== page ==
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piness of the millions over whom we rule The Chairman.-“ Although I am sure in India, much of the character and sta my Hon. Friend did not mean to state any bility of our government, must depend thing disrespectful of those gentlemen, upon the disposition and principle of the still, from the manner in which the intimaembryo statesmen who are selected to fill tion has been received, I would put it to high and various functions in their civil him, whether he had not better abstain service in India : but it is important to from any topic that can by possibility disbear in mind, that for this test of qualifi- turb the good understanding and harmony cation the proposed plan makes no provi- which have hitherto prevailed? Though sion; nor is it capable of any adequate to my Hon. Friend may bring forward the the purpose, or which can stand in compe- subject very temperately, yet it is possitition with the ordeal of a two years' sub ble that other gentlemen may not pursue jection to college discipline, under the the same course.” vigilant eye and experienced guidance of Mr. Money. — After what had fallen competent professors-and, he would fur. from the Chair, he should only state, that ther say, under the salutary terror to the his object was fairly to make the striking insubordinate and vicious, of disgrace, ex circumstance to which he was about to repulsion, and loss of appointment. It was fer, when he was so unusually interrupted, natural that those parents who had their subservient to the view which he took of fairest hopes of placing their sons in the this question. He would, however, waive civil service of the Company blasted, should any further observation on these cases, and consider unnecessary, harsh and severe, the proceed with the general discussion. Ile penalty of expulsion for disobedience to would venture to ssert, without the fear authority--that they should regard the of contradiction, that instances of commopunishment as exceeding the nature of tion and expulsion had not been more the offence : but neither the East-India numerous or more striking at Haileybury College, nor any other, without the power than at other collegiate foundations, which of inflicting this penalty, could be govern- have had the influence of ancient character ed with effect; and, during the whole of to support them; they should then be this discussion, he had heard but one dis rather considered as exceptions from the sentient voice on that proposition. He general reputation of the college, than as would ask, had that discretion been exer forming its more prominent and objecçised with harshness or excess ? During tionable features. Allusion was made on twenty years, what was the number of Wednesday last to some discreditable students admitted to the College, and what scenes and disgraceful acts which had rethe number expelled? There had been 721 cently occurred in the two first colleges of students entered during that period, and our great universities; but they have not there were only twenty expulsions. (Hear!) been considered by the public to have If they were to compare that number lowered the high reputation of Oxford with the number of young men expelled or Cainbridge: but, if such scenes had in the same time from other colleges in occurred at Haileybury, they would have this kingdom, it would be found, he been blazoned forth as positive proofs of a thought, far iuferior in amount. Of that vicious system of education, which ought number were, he believed, the two gal. to be suppressed. The trial and condemlant officers alluded to by the Hon. and nation of a student of Trinity bad left no Learned Gent. opposite (Mr. Gahagan), blot upon that venerable seat of learning; who bestowed the severest epithets that but had a student at Haileybury been publanguage or ingenuity could supply on licly convicted of an act of moral turpitude the barbarity of the expulsion, and sarcas and sentenced to an ignominious punishtically remarked, that those who were ment, the stain would have been transferred deemed unworthy to serve the East-India from the criminal to the college, and deemCompany, were considered very worthy of ed indelible. He averred, on the authority bearing his Majesty's commission. He of those most competent to decide upon it, (Mr. Money) had authority for saying that the general conduct of the young men that one of these gallant officers, and he at the East-India College has been orderly believed both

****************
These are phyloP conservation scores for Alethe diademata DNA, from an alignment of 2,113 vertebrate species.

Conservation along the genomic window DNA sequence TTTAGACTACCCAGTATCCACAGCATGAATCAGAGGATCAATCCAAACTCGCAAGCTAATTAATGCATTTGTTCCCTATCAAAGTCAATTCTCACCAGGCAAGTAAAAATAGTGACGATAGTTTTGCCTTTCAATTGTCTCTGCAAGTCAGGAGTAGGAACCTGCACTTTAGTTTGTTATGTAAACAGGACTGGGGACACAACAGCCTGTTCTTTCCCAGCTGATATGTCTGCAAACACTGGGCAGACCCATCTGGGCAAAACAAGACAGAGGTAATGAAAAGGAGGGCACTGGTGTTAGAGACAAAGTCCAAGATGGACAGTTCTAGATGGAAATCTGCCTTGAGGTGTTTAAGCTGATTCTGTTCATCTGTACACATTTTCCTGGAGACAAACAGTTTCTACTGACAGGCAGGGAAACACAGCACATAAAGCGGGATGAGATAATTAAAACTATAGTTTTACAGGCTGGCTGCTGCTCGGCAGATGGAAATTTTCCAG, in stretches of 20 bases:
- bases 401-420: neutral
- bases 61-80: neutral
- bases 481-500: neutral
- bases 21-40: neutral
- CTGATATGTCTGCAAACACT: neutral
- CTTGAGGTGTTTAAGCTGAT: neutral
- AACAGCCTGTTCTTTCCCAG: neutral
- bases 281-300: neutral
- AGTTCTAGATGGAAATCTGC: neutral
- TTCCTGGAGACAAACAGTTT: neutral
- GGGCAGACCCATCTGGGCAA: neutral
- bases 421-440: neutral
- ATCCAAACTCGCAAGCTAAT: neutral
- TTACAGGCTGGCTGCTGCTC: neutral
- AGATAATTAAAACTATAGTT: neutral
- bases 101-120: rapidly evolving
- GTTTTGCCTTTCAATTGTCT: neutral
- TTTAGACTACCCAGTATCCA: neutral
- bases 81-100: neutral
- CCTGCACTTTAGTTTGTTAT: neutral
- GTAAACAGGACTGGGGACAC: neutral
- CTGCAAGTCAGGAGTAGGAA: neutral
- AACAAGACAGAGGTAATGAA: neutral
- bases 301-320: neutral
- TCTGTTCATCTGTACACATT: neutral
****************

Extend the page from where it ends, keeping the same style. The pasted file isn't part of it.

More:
and studious, and that the students have The Hon. D. Kinnaird rose to order. He been contented and happy. If he might be thought it very hard to have the private permitted to adduce one testimony to this character and history of an individual, who fact, for the accuracy of which the scrupuhad nothing to do with this discussion, lous regard to truth in the writer enabled brought before the Court.